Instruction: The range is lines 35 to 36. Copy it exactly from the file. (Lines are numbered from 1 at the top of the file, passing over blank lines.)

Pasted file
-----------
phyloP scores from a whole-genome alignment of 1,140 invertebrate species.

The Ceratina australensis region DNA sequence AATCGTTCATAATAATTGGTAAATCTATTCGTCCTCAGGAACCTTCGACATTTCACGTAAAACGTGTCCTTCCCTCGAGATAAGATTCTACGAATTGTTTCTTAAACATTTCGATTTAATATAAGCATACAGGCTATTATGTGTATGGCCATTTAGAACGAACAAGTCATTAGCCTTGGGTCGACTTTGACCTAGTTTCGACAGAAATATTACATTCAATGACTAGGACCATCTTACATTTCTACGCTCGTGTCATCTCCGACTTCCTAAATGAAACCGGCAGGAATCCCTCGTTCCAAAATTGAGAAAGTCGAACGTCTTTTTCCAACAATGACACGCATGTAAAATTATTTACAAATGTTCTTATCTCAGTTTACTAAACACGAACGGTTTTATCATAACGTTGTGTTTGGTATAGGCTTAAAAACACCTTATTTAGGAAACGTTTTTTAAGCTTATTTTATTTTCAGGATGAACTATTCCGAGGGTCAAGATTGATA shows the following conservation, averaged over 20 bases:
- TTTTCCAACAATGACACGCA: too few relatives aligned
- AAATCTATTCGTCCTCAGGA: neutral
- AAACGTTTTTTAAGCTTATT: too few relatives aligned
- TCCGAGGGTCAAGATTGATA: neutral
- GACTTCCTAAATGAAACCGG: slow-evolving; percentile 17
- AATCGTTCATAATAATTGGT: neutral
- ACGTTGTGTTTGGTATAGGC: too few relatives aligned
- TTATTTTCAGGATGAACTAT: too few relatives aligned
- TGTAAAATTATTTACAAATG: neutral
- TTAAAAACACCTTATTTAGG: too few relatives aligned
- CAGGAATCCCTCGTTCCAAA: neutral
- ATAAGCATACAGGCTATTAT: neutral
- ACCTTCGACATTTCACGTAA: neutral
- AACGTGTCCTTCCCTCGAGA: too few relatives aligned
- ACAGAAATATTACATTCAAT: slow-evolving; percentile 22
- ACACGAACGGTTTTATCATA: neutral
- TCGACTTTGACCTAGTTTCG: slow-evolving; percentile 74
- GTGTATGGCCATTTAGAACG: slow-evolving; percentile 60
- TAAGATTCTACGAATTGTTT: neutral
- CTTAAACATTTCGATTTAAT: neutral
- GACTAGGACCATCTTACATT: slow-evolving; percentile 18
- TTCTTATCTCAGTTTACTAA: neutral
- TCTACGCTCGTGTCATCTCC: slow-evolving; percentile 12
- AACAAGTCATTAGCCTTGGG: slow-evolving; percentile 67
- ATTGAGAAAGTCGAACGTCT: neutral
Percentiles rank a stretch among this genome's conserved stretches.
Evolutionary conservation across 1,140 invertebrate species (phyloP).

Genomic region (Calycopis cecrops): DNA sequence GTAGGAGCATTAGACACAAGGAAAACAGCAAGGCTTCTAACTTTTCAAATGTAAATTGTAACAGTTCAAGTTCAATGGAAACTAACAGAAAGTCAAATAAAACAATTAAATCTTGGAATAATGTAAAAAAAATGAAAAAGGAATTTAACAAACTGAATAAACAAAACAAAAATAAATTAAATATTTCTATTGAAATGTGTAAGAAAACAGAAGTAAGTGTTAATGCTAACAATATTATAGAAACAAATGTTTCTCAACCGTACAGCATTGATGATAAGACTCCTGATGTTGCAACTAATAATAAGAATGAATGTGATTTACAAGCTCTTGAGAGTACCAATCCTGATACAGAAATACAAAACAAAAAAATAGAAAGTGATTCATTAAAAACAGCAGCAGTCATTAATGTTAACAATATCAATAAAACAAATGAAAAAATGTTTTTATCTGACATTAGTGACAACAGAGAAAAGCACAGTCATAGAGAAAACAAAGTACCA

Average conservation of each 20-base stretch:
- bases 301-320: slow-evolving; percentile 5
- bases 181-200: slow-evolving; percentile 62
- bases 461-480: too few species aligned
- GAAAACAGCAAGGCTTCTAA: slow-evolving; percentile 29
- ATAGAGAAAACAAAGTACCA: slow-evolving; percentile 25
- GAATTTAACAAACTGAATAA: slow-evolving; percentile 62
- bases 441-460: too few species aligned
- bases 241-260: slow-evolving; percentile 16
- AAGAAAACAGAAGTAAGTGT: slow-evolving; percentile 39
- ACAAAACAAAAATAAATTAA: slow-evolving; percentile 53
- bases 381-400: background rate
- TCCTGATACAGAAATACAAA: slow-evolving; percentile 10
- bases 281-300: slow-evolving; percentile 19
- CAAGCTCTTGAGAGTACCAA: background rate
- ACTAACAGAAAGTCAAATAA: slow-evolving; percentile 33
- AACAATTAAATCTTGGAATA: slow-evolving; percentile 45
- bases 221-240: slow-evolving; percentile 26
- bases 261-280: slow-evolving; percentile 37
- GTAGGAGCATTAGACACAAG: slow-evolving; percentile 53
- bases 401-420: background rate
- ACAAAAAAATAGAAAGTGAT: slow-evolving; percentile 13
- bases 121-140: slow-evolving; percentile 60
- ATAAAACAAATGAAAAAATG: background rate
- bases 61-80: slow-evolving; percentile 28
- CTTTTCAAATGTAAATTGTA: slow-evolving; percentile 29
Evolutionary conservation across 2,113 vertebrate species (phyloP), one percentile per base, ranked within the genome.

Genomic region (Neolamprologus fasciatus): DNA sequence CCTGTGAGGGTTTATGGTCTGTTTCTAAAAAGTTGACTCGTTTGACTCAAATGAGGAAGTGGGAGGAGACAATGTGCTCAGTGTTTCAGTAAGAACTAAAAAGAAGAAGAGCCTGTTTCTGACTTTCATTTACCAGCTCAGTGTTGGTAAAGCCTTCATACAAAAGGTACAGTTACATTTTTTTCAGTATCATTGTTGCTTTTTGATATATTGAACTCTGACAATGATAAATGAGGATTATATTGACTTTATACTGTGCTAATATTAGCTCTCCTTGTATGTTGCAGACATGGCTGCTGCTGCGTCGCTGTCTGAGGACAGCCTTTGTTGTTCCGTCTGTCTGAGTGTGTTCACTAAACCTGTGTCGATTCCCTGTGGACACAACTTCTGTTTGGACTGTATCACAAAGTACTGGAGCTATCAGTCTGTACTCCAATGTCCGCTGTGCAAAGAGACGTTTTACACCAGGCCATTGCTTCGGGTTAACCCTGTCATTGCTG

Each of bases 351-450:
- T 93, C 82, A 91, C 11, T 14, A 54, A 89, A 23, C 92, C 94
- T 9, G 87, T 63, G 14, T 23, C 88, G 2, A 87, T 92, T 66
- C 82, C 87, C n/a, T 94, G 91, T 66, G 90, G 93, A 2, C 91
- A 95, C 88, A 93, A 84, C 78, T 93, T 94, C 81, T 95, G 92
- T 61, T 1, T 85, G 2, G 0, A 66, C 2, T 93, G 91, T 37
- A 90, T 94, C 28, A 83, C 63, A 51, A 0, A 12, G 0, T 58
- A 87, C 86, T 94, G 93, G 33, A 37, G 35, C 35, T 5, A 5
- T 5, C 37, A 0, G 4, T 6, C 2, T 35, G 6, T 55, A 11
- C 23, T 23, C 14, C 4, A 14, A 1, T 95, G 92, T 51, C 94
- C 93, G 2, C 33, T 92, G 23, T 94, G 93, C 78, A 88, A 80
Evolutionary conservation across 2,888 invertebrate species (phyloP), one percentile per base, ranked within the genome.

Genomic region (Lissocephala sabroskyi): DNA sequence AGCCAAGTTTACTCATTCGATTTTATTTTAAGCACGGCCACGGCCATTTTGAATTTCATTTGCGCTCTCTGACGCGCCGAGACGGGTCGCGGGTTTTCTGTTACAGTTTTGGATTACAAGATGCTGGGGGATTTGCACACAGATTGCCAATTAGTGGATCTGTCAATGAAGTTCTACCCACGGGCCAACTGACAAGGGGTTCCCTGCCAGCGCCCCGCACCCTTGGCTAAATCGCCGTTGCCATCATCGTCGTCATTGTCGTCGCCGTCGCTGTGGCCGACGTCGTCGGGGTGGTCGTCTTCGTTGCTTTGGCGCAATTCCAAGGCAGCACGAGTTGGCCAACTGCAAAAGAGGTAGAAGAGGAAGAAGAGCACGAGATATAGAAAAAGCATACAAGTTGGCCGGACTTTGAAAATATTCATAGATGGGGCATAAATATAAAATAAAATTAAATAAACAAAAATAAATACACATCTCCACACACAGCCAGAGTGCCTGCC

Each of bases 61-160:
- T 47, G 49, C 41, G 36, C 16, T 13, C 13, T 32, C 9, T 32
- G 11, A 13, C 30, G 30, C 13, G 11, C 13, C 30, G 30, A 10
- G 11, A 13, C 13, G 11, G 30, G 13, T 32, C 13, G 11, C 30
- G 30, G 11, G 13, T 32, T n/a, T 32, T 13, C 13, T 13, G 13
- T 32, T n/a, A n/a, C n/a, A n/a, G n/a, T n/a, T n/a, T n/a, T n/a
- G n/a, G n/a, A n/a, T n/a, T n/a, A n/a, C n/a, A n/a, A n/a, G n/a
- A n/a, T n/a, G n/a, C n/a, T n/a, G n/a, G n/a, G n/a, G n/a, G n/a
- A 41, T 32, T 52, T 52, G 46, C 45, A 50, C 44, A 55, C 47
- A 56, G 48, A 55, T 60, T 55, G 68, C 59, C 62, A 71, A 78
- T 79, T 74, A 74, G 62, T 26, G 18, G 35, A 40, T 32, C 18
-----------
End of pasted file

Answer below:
- GAAAACAGCAAGGCTTCTAA: slow-evolving; percentile 29
- ATAGAGAAAACAAAGTACCA: slow-evolving; percentile 25